James Cameron’s Terrible Track Record as a Producer

When he’s the director of a movie, James Cameron has the Midas touch. When he’s the producer of a movie, not so much. The filmmaker behind Titanic and Avatar oversaw the production of two sci-fi releases in 2019, and both of them are flops. How does this happen to the King of the World? Especially when one of them is part of a popular franchise that he created?

There are many out there who will say the disappointing ticket sales for Alita: Battle Angel and now Terminator: Dark Fate are signs that Cameron’s eventually coming Avatar sequels are also doomed. But Cameron has never bombed as a director — no, not even with The Abyss. His track record as just a producer is another matter.

Cameron’s first credit as producer was on his ex-wife Kathryn Bigelow’s 1995 sci-fi noir Strange Days. He had been an executive producer on her previous effort, Point Break, which was a hit. But Strange Days grossed only a fraction of what it cost, selling only about 1.8 million tickets in its entire run for a domestic total of just under $8 million (about $16 million today) against a reported production budget of $42 million.

His next movie producing credit on someone else’s film was seven years later with Steven Soderbergh’s remake of Solaris. Poorly marketed by Fox, the George Clooney-led sci-fi drama notoriously wound up with an F grade from audiences via CinemaScore. After selling about 1.2 million tickets in its opening weekend, the movie’s attendance dropped substantially as it went on and only sold another 1.4 million tickets during the rest of its 11-week theatrical run. That came out to $15 million domestic plus another $15 million internationally while the reported production budget on the movie was $47 million. Even the Cameron-helmed-and-produced IMAX documentary Ghosts of the Abyss sold more tickets the following year.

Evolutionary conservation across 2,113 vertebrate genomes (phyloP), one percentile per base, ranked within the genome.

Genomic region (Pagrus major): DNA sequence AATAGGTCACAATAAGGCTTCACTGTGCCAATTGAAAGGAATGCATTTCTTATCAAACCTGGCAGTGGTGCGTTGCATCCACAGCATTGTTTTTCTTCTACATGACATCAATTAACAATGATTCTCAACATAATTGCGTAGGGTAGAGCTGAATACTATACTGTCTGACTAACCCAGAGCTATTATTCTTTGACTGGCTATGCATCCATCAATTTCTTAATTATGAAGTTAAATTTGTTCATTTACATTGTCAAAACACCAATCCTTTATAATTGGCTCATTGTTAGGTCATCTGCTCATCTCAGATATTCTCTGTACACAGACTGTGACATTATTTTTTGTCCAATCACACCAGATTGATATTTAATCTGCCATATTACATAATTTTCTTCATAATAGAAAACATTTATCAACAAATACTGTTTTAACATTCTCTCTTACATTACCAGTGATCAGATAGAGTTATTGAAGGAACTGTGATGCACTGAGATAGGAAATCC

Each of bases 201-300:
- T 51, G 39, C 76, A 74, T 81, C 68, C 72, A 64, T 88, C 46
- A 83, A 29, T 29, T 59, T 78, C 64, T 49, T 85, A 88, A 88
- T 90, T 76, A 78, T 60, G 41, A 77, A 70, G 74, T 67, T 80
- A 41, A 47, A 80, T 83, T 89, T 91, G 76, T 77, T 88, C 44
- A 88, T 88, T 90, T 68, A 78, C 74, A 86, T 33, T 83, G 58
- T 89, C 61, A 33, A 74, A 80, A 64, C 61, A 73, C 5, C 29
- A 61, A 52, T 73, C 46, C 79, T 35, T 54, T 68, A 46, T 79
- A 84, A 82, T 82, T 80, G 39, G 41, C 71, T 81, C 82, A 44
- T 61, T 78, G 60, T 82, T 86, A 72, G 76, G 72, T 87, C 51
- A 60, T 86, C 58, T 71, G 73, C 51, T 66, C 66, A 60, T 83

Although we’re not counting releases for which Cameron was an executive producer, I do want to mention the 2011 movie Sanctum since it’s the only non-documentary, non-TV movie he worked on as any kind of producer between Solaris and his 2019 titles. And it does fit with his luck anyway. While domestically the Alister Grierson-directed drama only sold 2.9 million tickets (grossing $23 million), globally it managed more than $100 million on a reported $30 million production budget.

So that brings us to this year. Alita was a movie that Cameron had once planned on directing himself. Perhaps it would have been another huge, multi-billion-dollar hit were that the case. Instead, domestically the sci-fi spectacular had a weak debut and then grossed only half its reported production budget ($170 million) domestically. Fortunately, Alita wound up doing much better overseas, though even while topping out around $400 million worldwide it’s possible the movie still failed to break even.

We’ll likely never see the intended sequels to Alita, and now we can be doubtful about the future of the Terminator franchise as well, despite Cameron’s desire for at least two more installments. Terminator: Dark Fate opened over the weekend drawing an estimated 3.2 million moviegoers in North America. That’s about equal to the ticket sales of Terminator Genisys four years ago. Maybe around 10,000 more. Yet the gross, $29 million, is only three-quarters what was anticipated given Box Office Pro’s long-range forecast in September ($38 million), and it’s even below last week’s updated prediction ($33.5 million).